While he didn’t have to be as good as he was against Detroit, Josh Harding was still very solid making 24 saves in the victory. He really was a source of stability and he continued to frustrate the Canucks after giving up a goal early in the 1st period. I have a feeling he’ll get the start against St. Louis, because he’s clearly the hot hand. Defensively the Wild played physically and with a simplicity to their game that kept Harding from facing too much pressure from a potent Canucks attack. The night was again headlined by the clubs youngest blueliners in Justin Falk, Nate Prosser, Jared Spurgeon and Marco Scandella played like veterans and they moved the puck to the forwards efficiently.
Yet the big story from this game was the total offensive domination from start to finish of this game. Minnesota’s Nick Johnson registered the first shot on goal just 5 seconds into the game and they continued to pour it on, registering 45 shots on goal, the highest total it has ever compiled in the friendly confines of Xcel Energy Center in franchise history. The 2nd line was absolutely stellar, most notably Matt Cullen who had a night for the ages. Cullen had 9 shots on goal, and was 13 for 17 on the draw (76%) and that was huge for Minnesota to be able to maintain offensive pressure. The former Moorhead star had 2 goals and an assist and simply appeared to be everywhere on the ice. Another player who had a strong game offensively was Dany Heatley, and while he didn’t put up any points he made his presence felt by firing 7 shots on goal. Mikko Koivu and Devin Setoguchi were both looking pretty hungry out there creating space by moving their feet and helping set up teammates by their assertiveness. Latendresse got involved and seemed to mesh well on the top line where they can use his physicality along the boards to not only win battles for the puck but also draw the defense towards him and making more space for Heatley and Koivu to operate.
This was the kind of hockey that Mike Yeo talked about when he was hired as the franchise’s 3rd Head Coach in its history. He talked about having a team that would attack in waves and stymie the opposition with a strong forecheck and funneling shots on goal. That is precisely what happened tonight; Minnesota’s best defense in effect was its offense by making Vancouver’s offensive weapons a non-factor. The 45 shots on goal was due in large part by the fact Minnesota was being decisive with the puck and taking every chance to put it on goal and forcing Schneider to make saves, and it was only a matter of time before the Wild was able to light the lamp. It was easily the most dominant effort by a Wild team in perhaps 5 years, and hopefully this is something we see again and again.
~ The roster tonight was as follows: Mikko Koivu, Dany Heatley, Devin Setoguchi, Guillaume Latendresse, Pierre-Marc Bouchard, Matt Cullen, Kyle Brodziak, Brad Staubitz, Colton Gillies, Darroll Powe, Nick Johnson, Cal Clutterbuck, Nick Schultz, Marek Zidlicky, Nate Prosser, Justin Falk, Jared Spurgeon and Marco Scandella. Niklas Backstrom backed up Josh Harding. Matt Kassian and Clayton Stoner were the healthy scratches.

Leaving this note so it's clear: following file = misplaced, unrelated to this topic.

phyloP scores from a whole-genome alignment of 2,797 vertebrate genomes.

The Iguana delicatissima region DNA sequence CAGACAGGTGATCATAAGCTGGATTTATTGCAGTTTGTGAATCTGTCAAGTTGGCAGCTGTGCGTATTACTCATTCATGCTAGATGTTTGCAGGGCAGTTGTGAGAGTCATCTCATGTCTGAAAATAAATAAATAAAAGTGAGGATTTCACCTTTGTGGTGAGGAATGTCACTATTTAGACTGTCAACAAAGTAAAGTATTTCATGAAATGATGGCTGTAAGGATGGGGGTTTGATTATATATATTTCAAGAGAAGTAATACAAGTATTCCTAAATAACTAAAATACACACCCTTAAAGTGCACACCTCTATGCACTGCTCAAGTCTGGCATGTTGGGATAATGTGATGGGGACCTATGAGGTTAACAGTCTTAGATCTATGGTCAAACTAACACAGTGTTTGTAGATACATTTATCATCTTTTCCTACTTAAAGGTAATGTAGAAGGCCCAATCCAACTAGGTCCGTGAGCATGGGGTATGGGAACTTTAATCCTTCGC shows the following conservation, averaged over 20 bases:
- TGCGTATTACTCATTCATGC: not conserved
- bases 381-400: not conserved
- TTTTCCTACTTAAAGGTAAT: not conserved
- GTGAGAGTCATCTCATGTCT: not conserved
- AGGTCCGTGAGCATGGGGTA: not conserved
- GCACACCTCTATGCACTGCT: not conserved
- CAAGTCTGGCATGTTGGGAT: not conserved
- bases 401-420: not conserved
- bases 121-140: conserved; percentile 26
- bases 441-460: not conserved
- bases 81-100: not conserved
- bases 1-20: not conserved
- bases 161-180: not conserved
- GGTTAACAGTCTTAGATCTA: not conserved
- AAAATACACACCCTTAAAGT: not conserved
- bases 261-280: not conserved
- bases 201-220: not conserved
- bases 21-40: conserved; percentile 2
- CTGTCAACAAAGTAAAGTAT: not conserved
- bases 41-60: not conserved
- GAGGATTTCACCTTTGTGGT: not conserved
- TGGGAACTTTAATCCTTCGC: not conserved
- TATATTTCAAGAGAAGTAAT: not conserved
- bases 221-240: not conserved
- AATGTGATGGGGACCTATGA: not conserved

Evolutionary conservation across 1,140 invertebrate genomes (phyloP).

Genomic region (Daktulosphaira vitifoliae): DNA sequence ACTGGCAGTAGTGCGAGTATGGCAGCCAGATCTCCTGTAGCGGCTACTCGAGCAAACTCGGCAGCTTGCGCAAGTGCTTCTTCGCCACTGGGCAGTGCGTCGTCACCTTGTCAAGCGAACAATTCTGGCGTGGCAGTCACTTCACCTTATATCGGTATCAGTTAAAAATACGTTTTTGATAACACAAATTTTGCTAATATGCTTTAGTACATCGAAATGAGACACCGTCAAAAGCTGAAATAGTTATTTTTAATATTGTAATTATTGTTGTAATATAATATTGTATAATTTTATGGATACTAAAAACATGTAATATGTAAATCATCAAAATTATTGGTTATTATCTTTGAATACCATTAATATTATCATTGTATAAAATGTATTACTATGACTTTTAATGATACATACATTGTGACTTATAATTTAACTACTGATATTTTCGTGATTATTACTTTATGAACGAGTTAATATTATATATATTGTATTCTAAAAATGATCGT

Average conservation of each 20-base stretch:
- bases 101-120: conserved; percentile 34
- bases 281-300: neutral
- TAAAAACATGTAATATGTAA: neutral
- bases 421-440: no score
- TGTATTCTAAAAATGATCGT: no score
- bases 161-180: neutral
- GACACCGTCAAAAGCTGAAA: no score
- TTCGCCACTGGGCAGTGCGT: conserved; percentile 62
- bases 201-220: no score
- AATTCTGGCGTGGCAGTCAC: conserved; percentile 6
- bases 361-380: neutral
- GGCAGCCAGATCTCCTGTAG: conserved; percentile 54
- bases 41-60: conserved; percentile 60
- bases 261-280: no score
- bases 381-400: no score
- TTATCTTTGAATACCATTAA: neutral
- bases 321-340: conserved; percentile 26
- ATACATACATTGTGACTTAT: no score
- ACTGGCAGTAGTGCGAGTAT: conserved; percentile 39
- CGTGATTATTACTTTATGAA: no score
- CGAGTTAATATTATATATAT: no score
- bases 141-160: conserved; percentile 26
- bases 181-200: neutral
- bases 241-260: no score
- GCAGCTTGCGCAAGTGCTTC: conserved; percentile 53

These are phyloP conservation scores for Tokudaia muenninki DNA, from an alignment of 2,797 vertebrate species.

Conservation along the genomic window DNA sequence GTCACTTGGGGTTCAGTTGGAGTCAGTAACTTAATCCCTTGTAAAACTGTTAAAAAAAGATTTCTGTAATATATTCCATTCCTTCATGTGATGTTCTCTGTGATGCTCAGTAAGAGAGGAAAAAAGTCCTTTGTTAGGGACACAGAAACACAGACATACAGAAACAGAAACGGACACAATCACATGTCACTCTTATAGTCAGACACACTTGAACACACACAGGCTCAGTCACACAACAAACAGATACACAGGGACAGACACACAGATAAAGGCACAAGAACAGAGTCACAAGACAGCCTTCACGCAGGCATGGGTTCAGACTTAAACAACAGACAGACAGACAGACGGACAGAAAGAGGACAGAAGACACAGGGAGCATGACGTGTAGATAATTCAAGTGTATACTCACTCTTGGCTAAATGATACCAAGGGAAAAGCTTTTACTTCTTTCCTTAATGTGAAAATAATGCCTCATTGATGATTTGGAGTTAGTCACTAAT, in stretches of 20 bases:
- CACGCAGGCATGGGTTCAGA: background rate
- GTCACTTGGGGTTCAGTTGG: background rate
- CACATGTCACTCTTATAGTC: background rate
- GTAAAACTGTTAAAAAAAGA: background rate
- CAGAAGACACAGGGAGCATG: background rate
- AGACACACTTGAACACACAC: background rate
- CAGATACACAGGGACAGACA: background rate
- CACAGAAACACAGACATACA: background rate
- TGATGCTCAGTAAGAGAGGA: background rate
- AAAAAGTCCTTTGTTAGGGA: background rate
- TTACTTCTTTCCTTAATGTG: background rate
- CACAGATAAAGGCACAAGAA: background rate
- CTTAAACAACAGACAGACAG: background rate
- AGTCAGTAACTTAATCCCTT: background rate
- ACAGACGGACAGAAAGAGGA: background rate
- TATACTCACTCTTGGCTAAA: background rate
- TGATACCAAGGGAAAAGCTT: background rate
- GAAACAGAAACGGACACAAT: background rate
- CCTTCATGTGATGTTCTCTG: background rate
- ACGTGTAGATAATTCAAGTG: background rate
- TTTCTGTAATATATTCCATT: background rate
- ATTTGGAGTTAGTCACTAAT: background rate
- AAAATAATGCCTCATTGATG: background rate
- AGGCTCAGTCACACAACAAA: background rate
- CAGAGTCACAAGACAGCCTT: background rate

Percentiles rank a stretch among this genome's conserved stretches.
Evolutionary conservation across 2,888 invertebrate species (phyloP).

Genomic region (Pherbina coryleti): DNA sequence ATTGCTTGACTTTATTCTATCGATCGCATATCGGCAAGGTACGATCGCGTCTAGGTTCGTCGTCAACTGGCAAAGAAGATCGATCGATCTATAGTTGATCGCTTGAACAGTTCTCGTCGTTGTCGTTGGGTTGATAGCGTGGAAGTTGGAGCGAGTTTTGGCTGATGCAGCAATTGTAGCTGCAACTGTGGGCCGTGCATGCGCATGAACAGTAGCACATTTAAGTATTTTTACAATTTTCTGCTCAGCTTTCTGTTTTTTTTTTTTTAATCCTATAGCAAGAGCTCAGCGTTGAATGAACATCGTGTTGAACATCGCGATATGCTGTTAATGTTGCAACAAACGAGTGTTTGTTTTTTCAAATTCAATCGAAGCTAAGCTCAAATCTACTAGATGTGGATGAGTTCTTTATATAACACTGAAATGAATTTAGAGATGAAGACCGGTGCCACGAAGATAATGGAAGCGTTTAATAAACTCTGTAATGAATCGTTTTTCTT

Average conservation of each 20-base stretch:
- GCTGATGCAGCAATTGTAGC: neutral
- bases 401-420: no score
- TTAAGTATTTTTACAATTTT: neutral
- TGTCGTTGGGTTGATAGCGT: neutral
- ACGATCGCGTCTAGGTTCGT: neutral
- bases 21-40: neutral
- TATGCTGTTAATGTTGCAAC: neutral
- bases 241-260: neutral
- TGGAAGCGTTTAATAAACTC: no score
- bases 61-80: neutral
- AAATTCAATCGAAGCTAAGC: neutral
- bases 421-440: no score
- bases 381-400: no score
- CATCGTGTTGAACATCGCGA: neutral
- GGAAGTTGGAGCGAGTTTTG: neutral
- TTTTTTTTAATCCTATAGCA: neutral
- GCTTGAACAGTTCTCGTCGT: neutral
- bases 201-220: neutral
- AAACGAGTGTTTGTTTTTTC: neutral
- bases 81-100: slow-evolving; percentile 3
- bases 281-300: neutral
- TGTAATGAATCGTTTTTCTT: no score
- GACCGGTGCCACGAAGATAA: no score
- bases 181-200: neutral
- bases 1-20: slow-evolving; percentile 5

~ The 3 Stars of the Game as selected by fans were: 1st Star Matt Cullen, 2nd Star Marco Scandella, 3rd Star Guillaume Latendresse
~ Attendance was 16,534 at Xcel Energy Center this evening.
~ The State of Hockey held a brief moment of silence for former Wild forward Sergei Zholtok who died of a heart condition 7 years ago today.
Wild Prospect Report:
G – Darcy Kuemper (Ontario, ECHL) ~ For many prospects who consider themselves potential NHL’ers someday, they may feel a bit depressed at the prospect of playing in the ECHL. For Darcy Kuemper its all about ice time, and like any goaltender he will be able to hone his game more playing the role of starter in the ECHL than riding the bench watching Matthew Hackett carry the goaltending load in Houston. So far, the 2011 WHL Goaltender of the Year is off to a great start with a 2-0 record, stellar 1.92 goals against average and a .925% save percentage.
Houston Aeros Report: Houston 5, Lake Erie 3
The Houston Aeros jumped out to a 1-0 lead just 47 seconds into the game as Chad Rau set up Jon DiSalvatore on a nice bang-bang play. The Aeros were able to get its forecheck working early and had the Monsters on their heels throughout most of the 1st period. Houston would find the back of the net one more time in the first period as Jed Ortmeyer fired a snap shot off a nice pass by Warren Peters. Lake Erie would cut the Aeros lead in half as former Saskatoon Blades star Stefan Elliot rifled a slapper from the point that beat a well-screened Matthew Hackett. The Aeros would re-establish a two-goal lead as Tyler Cuma feinted at a shot and then delivered a perfect pass to Peters for an easy tap in to give Houston a 3-1 lead going into the 3rd. Early in the 3rd, the Aeros were not taking any chances as David McIntyre shoveled home a goal to make it 4-1. Lake Erie would cut the Aeros’ lead back to two as former 1st round pick Hugh Jessimen snapped a shot by Hackett. Not to be outdone, Hastings, Minnesota-native Jeff Taffe would turn on the jets and fly by Mike Brennan and fire a laser of a wrist shot that beat Trevor Cann to give Houston a 5-2 lead. Hackett would give up another goal late in the game, as David van der Gulik one timed a shot that ricocheted off a number of legs and skates before sliding over the goal line to make it 5-3 and that is how it would end. Hackett had 25 saves on the evening.